I’ve been working for a non-profit for 4.5 years, and am on IBR, and have made 47 payments (full, on-time, etc….in other words, “qualifying payments.”) I have certified my employment. About half my loans ($25k) are through FedLoans, and the other half are through Navient. I’m on IBR for both. Navient told me they “don’t handle PSLF.” FedLoans told me I need to move my loans to them, by contacting Navient and asking them to transfer them to FedLoans. I did, and Navient told me they couldn’t transfer them, and that I should consider consolidation. It looks like if I consolidate, I’ll lose credit for the payments I’ve made!
The sooner you refinance, the more you could save. The longer you hold your loan at a higher rate, the more interest you are accruing—even if you are in a grace period. That being said, you must be employed or possess a job offer to be eligible to refinance with Earnest. The more your financial situation has improved since you took out the loans originally, the better your refinancing offer will be.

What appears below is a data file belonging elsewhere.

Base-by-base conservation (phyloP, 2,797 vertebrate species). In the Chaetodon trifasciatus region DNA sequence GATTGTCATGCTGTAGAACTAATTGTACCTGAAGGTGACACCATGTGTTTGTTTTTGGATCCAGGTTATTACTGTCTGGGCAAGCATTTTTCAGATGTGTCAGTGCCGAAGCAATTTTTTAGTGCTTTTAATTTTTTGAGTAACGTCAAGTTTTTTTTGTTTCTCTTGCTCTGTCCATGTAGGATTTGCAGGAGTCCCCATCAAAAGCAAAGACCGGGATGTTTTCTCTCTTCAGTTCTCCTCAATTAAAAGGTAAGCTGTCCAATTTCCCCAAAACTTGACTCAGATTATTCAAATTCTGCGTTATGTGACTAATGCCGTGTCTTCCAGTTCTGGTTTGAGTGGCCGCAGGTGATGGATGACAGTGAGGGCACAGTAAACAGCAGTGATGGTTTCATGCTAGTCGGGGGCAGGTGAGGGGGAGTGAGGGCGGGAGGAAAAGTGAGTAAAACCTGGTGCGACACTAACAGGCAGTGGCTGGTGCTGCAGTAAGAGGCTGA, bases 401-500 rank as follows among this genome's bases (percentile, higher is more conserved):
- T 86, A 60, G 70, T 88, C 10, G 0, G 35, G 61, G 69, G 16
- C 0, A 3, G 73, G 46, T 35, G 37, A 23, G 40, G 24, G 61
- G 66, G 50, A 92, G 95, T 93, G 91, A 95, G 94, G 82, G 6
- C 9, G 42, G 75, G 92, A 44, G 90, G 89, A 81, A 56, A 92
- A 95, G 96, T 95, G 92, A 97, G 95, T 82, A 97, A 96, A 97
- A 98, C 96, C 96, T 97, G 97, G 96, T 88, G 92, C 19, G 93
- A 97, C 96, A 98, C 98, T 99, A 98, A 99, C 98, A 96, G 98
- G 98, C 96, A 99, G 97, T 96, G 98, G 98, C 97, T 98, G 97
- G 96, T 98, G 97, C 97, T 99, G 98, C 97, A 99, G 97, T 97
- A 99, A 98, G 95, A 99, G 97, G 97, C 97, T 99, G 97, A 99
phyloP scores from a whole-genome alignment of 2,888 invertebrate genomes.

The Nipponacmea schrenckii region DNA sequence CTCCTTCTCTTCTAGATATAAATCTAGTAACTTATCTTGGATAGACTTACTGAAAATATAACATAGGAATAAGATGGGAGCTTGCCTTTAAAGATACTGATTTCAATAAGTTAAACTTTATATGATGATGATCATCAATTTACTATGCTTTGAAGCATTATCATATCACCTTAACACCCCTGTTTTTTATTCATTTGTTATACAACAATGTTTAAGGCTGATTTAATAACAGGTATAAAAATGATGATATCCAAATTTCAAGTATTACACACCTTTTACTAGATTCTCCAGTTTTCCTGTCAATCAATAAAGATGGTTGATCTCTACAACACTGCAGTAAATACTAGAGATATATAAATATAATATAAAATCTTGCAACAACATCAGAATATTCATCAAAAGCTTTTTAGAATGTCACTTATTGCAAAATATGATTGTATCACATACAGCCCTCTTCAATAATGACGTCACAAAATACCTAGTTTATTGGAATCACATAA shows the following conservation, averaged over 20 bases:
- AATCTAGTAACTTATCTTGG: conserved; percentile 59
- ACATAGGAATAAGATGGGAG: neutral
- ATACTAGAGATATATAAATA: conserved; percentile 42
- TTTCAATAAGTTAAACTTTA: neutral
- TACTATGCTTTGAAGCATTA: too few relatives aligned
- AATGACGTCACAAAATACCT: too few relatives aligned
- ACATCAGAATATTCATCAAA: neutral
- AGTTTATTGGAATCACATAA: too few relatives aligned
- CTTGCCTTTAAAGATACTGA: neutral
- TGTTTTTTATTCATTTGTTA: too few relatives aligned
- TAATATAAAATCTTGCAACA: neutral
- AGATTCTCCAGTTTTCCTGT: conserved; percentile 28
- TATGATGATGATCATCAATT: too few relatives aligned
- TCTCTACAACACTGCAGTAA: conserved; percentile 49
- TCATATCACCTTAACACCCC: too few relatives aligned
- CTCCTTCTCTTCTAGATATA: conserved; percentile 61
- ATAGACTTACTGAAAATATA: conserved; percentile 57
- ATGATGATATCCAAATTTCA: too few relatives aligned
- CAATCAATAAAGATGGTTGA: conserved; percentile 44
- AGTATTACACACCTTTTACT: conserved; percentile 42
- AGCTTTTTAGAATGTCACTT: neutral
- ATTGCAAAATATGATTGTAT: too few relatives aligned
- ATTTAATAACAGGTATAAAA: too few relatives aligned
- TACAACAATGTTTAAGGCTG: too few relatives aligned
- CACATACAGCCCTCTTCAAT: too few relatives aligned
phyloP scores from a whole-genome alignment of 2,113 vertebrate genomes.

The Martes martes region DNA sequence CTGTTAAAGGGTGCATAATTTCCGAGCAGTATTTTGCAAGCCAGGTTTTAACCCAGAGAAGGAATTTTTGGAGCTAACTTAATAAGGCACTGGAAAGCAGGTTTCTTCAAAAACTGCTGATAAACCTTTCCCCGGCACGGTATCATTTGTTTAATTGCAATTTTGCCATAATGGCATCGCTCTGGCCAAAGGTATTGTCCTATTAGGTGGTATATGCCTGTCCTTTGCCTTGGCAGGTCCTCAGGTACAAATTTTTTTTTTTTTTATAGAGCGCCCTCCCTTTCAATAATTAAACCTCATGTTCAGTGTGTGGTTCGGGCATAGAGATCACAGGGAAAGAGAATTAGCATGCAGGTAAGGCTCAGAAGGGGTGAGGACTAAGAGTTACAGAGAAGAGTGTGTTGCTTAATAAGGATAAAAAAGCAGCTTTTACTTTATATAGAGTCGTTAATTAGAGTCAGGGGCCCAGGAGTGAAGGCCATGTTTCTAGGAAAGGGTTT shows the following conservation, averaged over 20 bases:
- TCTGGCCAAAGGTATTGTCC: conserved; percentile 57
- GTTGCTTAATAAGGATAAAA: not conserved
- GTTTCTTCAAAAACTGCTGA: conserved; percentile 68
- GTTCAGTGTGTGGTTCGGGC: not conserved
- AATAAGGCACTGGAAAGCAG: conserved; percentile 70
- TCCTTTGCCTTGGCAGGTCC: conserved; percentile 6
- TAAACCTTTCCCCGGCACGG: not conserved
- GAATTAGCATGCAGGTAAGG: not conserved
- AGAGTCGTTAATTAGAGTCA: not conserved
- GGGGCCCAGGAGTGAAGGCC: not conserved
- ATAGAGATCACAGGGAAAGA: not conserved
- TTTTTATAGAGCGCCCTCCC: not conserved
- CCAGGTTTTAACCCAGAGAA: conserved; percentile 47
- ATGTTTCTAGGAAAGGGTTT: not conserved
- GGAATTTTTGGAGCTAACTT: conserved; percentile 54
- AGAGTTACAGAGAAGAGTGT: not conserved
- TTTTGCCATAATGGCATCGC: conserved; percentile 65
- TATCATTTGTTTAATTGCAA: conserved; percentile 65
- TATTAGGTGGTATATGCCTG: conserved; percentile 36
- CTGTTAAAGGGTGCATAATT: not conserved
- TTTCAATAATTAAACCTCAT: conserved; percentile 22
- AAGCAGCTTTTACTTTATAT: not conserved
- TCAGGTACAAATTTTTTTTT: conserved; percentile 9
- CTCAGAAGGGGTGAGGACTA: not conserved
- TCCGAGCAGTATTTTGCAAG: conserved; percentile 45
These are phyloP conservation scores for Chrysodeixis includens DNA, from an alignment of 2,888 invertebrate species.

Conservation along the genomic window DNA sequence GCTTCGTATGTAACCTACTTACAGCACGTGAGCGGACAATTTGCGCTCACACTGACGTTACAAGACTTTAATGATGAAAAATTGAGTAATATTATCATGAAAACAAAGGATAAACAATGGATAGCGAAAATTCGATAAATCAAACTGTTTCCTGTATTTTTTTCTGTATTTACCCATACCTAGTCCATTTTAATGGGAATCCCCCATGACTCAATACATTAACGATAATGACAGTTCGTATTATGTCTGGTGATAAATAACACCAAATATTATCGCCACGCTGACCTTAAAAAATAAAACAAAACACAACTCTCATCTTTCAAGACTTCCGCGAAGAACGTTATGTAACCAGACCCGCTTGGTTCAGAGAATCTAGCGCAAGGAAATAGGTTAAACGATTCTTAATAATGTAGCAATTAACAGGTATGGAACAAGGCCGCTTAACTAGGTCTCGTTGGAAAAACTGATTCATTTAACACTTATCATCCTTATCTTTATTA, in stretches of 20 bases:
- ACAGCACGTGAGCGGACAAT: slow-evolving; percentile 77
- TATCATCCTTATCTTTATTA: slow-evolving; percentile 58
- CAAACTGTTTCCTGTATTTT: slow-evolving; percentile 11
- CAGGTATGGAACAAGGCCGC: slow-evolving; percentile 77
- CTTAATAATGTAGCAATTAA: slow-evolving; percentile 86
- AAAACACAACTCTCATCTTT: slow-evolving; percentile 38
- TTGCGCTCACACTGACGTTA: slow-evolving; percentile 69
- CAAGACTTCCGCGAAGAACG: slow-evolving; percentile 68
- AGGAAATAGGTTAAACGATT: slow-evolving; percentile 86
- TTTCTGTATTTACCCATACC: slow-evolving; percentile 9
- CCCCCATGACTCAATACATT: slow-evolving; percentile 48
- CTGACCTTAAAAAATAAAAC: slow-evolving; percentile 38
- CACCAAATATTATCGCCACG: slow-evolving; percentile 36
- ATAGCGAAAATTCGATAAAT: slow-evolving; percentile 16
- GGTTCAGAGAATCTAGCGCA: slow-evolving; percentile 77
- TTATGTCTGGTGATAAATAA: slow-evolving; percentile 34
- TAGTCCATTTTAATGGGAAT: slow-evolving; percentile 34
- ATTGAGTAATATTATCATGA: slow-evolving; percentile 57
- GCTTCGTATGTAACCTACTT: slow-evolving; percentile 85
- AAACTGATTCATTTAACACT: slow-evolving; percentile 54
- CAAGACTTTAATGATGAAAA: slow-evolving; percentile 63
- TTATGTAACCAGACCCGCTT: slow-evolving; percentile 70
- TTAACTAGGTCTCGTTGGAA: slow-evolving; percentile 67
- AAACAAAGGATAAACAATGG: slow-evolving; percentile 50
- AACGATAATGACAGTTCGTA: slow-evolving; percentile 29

Im on SSDI and had my dr fill out paperwork for them to do the forgiveness. My dr. filled out that paperwork 5 times. starting in 2008. They wrote this off about 2 years ago my mom told me I remember you calling and telling me they finally did it. Now they are telling me that only 2 are discharged and 2 are still in 3 year period. Ive been in that 3 year period for ever then. Im not exactly sure what more to do but if they continue this and I start having problems with my heart thats going to be an issue for me. any advise Ive been on disability now for almost 8 years. when this started I had only been on it for 1 year
She was told by the Dept of Ed that to find out what a “true” monthly payment would be she would need to drop out of the program she’s in, enroll in a “standard” program, get a payment plan, use a deferment to avoid making a payment, then re-enroll in the previous plan……. A typical gov’t agency approach to a situation, but completely idiotic…. and the needless killing of at least 3 trees in worhtless paperwork.